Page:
Keg comeback—campus weighing options as semester caps



DePauw University has taken steps to reduce students high-risk drinking by installing several programs and groups on campus. Groups such as DePauw Gets Graphic, BACk Down, and CATS provide students with the resources to drink responsibly. However, informational programs and intervention groups do not necessarily eradicate the nature and culture of DePauw social life.

While these programs on campus are designed to educate students about responsible drinking, the programs do not always achieve the goal of preventing over-consumption of alcohol. The education of students is just one factor in prevention. There are more factors that go into a student’s decision to consume alcohol that must be taken into account.

One factor is the alcohol that is readily available for students at fraternities. Groups such as BACk Down, CATS, IFC and Panhellenic, and Student Government continually look for ways to promote safe and responsible drinking. However, these programs educate the student, but fail to factor in the accessibility to copious amounts of alcohol.

Currently, these programs are discussing options that promote a safer drinking atmosphere on campus. Preliminary conversations have begun, but there has been no push or movement for legislative change since Student Government passed a white paper in favor of appealing the ban on kegs in 2010 that was disregarded by the administration. These conversations have resurrected the issue regarding kegs that was brought to the administration in 2010.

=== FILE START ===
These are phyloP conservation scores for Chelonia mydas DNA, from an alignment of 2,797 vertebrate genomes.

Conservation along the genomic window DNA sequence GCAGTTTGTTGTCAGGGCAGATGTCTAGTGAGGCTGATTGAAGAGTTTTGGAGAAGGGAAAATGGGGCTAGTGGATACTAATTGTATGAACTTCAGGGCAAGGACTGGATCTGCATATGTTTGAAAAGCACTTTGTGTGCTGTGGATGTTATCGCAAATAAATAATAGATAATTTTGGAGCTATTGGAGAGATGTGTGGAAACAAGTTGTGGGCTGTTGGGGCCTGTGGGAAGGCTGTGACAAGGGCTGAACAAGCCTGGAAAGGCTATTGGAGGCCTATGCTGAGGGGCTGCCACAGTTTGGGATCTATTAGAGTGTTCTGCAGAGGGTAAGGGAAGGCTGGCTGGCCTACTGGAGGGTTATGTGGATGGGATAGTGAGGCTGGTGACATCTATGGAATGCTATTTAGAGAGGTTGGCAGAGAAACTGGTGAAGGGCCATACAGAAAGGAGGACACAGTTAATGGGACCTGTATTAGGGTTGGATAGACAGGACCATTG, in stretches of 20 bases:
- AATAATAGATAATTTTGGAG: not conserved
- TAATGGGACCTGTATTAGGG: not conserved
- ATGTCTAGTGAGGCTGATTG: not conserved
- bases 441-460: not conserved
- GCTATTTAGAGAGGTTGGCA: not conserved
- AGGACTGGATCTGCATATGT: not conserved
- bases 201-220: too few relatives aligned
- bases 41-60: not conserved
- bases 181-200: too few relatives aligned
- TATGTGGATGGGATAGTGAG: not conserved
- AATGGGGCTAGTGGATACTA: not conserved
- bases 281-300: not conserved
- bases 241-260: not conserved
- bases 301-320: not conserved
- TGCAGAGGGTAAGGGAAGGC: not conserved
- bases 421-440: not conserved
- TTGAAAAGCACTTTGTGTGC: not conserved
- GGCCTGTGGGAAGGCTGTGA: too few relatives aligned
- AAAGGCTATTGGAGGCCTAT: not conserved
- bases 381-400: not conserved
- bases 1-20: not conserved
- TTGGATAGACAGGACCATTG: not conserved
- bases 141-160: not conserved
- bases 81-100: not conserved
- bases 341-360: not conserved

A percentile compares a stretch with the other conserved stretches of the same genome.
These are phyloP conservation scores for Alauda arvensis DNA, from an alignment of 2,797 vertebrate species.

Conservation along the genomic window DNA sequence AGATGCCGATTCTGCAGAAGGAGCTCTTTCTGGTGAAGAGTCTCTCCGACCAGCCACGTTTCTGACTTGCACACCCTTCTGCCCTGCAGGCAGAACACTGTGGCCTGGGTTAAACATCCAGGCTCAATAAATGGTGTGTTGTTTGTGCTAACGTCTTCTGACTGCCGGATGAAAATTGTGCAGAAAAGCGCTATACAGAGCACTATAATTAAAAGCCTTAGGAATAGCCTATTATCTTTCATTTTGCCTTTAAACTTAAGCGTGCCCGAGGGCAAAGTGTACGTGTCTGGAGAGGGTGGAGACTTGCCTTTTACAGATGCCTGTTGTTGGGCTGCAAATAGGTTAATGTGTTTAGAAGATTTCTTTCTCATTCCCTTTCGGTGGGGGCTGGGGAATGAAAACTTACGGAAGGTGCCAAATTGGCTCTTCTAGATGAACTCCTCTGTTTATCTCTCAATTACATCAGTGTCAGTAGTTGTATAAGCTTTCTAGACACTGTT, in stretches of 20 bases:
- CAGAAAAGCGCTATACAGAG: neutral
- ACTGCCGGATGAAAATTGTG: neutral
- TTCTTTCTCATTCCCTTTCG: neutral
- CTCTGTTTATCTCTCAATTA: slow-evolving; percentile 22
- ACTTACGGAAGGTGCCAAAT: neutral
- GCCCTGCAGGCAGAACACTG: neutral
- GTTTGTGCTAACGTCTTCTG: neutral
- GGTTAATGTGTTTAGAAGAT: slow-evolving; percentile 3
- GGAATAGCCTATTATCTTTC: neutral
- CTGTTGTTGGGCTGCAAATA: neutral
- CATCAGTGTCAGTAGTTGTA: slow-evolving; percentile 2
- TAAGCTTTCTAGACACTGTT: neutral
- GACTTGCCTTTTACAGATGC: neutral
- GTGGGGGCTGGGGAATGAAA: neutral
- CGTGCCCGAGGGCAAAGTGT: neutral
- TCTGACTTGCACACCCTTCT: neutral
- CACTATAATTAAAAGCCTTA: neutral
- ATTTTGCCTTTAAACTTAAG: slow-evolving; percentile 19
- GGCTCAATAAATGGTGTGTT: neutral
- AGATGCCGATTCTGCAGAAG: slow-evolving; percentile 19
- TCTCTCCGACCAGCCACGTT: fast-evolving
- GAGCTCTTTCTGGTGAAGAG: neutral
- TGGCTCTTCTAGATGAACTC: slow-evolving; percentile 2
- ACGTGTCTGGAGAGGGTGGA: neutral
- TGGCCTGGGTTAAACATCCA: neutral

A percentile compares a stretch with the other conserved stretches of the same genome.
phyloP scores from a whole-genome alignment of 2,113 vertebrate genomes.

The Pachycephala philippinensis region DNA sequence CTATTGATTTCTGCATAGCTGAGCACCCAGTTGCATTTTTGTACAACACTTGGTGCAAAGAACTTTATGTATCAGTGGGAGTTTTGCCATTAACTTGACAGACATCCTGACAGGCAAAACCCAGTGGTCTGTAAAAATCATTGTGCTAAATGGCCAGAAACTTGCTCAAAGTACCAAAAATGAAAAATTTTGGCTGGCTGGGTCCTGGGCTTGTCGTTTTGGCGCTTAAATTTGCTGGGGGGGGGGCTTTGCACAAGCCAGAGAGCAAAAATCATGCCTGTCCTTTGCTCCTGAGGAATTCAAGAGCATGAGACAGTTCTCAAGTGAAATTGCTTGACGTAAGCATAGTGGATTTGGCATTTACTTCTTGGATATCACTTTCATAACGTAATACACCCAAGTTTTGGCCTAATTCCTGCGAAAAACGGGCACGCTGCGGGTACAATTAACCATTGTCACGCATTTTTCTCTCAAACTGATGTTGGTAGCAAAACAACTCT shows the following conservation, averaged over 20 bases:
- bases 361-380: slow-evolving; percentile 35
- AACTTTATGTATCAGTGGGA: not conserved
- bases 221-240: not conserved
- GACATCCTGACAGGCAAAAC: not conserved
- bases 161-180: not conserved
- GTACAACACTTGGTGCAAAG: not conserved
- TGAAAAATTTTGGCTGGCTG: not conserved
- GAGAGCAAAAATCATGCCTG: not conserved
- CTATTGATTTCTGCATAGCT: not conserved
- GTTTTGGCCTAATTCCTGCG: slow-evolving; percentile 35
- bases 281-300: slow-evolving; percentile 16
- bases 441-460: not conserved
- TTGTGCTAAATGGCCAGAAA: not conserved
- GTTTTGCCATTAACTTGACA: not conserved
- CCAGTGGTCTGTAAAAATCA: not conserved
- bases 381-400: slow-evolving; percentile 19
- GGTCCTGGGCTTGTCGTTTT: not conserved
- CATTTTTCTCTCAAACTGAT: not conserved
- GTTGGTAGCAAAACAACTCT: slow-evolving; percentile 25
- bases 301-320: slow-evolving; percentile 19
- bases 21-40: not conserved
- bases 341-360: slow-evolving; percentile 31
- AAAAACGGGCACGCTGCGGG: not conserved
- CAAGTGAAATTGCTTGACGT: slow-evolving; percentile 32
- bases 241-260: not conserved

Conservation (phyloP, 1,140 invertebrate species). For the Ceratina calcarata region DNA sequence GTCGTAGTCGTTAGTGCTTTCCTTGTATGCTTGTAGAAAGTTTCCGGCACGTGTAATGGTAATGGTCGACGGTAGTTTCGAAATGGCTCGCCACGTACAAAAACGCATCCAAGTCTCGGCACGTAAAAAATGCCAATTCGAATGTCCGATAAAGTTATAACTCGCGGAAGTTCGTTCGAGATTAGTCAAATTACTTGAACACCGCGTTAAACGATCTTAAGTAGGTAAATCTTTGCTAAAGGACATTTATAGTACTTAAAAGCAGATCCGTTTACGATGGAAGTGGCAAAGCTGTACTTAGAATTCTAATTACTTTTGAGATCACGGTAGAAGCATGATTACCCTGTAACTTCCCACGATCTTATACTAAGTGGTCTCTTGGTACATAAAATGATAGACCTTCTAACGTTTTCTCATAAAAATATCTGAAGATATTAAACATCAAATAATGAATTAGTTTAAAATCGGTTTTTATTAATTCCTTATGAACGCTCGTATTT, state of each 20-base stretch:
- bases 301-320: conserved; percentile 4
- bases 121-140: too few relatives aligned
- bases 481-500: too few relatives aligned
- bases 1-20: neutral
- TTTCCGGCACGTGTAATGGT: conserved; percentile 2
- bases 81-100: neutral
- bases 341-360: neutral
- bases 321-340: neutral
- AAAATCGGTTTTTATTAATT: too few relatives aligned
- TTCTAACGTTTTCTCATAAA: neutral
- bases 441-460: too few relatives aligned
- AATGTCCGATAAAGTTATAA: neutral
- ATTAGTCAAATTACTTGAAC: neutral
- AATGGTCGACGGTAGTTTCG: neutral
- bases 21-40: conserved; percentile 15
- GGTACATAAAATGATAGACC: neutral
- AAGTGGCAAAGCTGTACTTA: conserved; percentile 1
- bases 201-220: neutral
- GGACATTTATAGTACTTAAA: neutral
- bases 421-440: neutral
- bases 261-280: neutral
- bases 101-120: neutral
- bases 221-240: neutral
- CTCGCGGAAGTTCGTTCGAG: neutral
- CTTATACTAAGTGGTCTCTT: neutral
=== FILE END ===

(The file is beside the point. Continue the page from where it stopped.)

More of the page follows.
“Administration is supposed to get back to us within 3-6 months but they never did,” said senior Ryan Pranger, the Vice President for Student Life.

Although it was ignored by the administration initially, President Casey said that there is a possibility administration will reopen the discussion in the upcoming school year.

“I got a white paper from student government a few years ago asking to bring back kegs, and we said not now, but now the question is, is this worth talking about,” said Casey.

The IFC President, CJ Cazee, suggested a reason why administration may begin to discuss the logistics of the keg ban.

“I think this conversation will be more serious this upcoming year because of the more attention hard alcohol is getting as a result of rising BACs,” said junior Cazee.

The reintroduction of kegs could help with the problem of rising BACs. High-risk drinking is largely attributed to a student’s uncertainty regarding the amount of alcohol they are consuming. Kegs on the other hand offer certainty when calculating the amount of alcohol consumed by an individual.

A student may be aware that one 12-ounce beer has the same amount of alcohol as a 1.5-ounce shot of hard liquor but may find it difficult to determine the alcohol content of a mixed drink. Unlike mixed drinks, a 12 oz. solo cup filled with beer will always have the same alcohol content.

When fraternities opt for kegs over cans, they are required to direct all people looking for drinks to one primary location. Thus, allowing members of the fraternity to monitor who is consuming alcohol and at what pace. It also gives CATS, students hired to monitor registered parties, a greater ability to determine students BACs and to intervene in overconsumption.

“The question is,” said Casey, “could you bring them back in a way that contributes to safer drinking on campus?”